It’s been a high-profile week for outsourcing: President Obama was in India to discuss, among other issues, bilateral trade, and his trip included a meeting with the Indian prime minister, Manmohan Singh. During the trip, Obama seemed to soften his stance on outsourcing, saying “Trade between our countries is not just a one-way street of American jobs and companies moving to India. It is a dynamic two-way relationship that is creating jobs, growth and higher standards in both our countries.” At the same time, many Indian industry leaders are upset that the United States is taking protectionist measures, such as raising visa fees. In the face of almost 10% unemployment in the United States, a negative perception of the outsourcing industry persists. But Indian outsourcing players are reporting strong results, and the trend is continuing with U.S.-based players as well. Obama should offer incentives for Indian outsourcers to expand their operations in America to help lower unemployment levels and leverage the pool of highly skilled engineers and other workers, because (and others have made the same point) Obama is right; outsourcing does benefit both countries.
New Jersey–based Cognizant Technologies (NASDAQ:CTSH) reported a quarter that beat the Street’s estimates and even raised their full-year outlook. Q3 revenues grew 43% over the year and 10% over the quarter to $1.22 billion compared with the market’s projections of $1.18 billion. EPS of $0.69 was also 44% higher than the previous year and exceeded the market’s projected $0.60.
For the full year, Cognizant raised their revenue projections to $4.55 billion from $4.46 billion given earlier. Margins are also now projected to be at least $2.50 per share compared with $2.42 projected earlier.
Cognizant’s Operating Metrics
Similar to others, attrition at Cognizant continued to mount. During the quarter, attrition grew to 21.8% compared with 20.7% a quarter ago. Offshore utilization excluding trainees also grew and reached 83% compared with 82% a quarter ago.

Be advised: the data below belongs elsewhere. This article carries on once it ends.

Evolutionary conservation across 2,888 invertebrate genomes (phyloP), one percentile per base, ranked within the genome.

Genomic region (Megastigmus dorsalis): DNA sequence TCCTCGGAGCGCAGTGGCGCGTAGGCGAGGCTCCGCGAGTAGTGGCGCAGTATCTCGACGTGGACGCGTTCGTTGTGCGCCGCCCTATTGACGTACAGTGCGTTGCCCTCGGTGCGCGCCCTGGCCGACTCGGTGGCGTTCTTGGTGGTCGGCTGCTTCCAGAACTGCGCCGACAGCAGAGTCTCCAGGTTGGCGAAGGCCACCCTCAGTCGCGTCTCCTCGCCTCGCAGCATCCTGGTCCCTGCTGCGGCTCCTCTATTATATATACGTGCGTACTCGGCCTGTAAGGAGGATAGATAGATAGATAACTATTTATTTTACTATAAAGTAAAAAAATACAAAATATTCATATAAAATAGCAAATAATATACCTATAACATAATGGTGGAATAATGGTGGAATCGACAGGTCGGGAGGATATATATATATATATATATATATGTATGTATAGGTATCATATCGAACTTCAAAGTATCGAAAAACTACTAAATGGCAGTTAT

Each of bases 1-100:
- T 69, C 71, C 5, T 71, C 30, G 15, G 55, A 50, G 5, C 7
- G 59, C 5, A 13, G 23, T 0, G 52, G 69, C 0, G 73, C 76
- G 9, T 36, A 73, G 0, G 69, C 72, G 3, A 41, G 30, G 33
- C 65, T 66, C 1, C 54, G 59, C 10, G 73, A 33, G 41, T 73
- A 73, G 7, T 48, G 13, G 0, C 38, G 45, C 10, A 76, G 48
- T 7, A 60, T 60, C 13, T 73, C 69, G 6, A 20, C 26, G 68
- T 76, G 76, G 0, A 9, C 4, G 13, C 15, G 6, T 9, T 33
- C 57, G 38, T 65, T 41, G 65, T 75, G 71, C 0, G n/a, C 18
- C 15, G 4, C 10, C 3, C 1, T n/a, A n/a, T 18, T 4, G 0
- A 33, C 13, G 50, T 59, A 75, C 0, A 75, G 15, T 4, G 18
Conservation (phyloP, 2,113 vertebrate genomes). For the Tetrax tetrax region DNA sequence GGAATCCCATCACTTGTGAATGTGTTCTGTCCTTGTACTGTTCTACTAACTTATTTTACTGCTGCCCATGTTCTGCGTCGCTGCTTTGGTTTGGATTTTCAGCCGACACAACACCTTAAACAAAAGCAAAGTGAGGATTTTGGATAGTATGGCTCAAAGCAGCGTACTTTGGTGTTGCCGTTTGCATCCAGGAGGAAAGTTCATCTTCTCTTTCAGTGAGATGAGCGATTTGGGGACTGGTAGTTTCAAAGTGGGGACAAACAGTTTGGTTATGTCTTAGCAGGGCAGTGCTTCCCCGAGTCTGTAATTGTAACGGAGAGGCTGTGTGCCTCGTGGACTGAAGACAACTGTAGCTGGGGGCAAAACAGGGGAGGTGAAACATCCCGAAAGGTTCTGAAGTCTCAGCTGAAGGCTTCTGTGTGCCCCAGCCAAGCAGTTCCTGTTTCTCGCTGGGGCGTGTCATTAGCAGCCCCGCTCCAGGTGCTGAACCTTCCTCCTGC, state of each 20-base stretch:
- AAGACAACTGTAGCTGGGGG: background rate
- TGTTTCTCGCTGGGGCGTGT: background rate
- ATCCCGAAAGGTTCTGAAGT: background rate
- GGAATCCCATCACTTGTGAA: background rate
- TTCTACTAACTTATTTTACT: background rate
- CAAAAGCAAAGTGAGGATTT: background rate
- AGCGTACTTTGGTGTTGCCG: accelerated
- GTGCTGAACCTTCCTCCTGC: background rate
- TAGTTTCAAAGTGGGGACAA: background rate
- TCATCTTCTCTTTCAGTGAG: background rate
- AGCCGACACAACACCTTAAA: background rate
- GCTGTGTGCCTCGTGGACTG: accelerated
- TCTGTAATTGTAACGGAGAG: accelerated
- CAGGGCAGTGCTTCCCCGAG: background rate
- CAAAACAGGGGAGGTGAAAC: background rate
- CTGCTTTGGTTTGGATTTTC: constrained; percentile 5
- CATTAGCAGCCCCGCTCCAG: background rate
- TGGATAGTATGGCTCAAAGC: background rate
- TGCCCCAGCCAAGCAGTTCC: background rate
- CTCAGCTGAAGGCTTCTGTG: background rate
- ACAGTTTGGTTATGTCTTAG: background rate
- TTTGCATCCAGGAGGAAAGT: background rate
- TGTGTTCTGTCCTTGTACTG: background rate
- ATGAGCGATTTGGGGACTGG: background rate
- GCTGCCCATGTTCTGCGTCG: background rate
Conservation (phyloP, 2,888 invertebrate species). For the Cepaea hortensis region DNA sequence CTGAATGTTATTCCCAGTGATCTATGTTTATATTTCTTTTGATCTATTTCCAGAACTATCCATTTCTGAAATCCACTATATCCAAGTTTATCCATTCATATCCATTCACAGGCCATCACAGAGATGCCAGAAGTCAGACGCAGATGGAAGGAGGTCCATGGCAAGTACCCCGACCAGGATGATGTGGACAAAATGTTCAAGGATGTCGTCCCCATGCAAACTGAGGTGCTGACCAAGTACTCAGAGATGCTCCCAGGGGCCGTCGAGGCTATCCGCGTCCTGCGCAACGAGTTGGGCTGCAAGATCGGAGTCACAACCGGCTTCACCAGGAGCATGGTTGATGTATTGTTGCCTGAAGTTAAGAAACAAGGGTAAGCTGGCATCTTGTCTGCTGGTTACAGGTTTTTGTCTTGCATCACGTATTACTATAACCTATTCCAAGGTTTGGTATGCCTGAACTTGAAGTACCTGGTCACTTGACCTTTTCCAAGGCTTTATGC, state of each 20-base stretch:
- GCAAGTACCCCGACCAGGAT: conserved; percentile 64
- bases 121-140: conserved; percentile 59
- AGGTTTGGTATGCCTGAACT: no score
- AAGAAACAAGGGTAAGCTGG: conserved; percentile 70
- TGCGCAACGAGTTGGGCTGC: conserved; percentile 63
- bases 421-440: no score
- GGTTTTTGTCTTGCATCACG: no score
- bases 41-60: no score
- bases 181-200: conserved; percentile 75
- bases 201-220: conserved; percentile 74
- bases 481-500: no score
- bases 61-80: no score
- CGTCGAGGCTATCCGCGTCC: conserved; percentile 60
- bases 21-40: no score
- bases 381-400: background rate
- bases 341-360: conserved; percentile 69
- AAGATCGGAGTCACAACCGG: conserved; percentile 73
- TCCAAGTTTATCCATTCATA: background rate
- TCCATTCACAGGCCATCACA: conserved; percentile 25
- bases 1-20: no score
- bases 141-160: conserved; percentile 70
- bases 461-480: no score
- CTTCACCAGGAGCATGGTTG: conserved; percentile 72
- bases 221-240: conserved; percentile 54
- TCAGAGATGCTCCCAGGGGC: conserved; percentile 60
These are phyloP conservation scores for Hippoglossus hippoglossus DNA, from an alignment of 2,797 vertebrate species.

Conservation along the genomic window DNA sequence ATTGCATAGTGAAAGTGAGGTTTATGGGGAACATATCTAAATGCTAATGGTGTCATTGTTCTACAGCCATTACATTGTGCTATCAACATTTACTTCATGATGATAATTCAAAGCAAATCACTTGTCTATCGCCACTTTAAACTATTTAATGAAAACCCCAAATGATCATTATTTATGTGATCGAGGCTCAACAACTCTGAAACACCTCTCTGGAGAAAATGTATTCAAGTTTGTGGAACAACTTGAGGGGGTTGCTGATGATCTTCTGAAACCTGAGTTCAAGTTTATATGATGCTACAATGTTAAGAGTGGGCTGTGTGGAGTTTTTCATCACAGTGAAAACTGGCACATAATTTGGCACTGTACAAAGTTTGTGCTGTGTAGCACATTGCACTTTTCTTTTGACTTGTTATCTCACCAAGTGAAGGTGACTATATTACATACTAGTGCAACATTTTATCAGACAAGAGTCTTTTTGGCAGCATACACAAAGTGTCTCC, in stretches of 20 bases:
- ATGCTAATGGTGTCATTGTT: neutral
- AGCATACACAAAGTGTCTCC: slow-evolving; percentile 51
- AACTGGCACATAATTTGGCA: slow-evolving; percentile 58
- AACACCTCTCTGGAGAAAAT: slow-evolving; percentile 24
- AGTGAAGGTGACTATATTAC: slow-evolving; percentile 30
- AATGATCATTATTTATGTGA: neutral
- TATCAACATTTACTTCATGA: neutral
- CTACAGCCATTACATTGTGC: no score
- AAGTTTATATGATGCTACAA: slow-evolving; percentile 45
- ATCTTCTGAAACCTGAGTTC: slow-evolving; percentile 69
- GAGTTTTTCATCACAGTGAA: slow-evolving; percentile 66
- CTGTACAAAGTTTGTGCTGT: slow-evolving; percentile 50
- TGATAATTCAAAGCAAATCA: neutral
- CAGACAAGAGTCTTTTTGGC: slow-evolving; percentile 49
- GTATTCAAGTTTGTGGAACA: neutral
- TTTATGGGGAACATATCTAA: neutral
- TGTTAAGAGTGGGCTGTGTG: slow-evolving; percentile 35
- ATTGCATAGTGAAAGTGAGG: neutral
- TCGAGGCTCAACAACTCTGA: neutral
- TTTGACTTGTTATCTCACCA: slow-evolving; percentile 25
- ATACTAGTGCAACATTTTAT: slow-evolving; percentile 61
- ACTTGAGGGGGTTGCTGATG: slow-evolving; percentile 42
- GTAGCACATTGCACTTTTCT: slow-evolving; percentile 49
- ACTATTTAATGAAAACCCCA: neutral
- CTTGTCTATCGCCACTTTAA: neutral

Cognizant views the market to be following three critical trends. First, the organizations are moving toward adopting distributed and virtualized business. Second, they are adopting emerging social, mobile, and cloud-enabled technologies. Finally, they are being led by consumers and employees who follow collaborative decision making. Their Cognizant 2.0 platform helps to address the need for distributed business models by connecting their global talent pool with their client base and thus increasing efficiency and effectiveness of operations. They have entered into partnerships with leading cloud providers such as Microsoft, Salesforce.com, and Amazon to address the need for cloud computing. Further, they are offering infrastructure as a service (IaaS) and platform as a service (PaaS) models through these tie-ups to help clients adopt these technologies. Finally, they are helping design to social customer relationship management systems, or social CRMs, which are enabling customers to a social layer to their core business processes. Social CRMs incorporate social media tools, like Facebook or Twitter, to engage customers in a dialogue to influence purchasing decisions or resolve problems.
Cognizant’s Global Expansion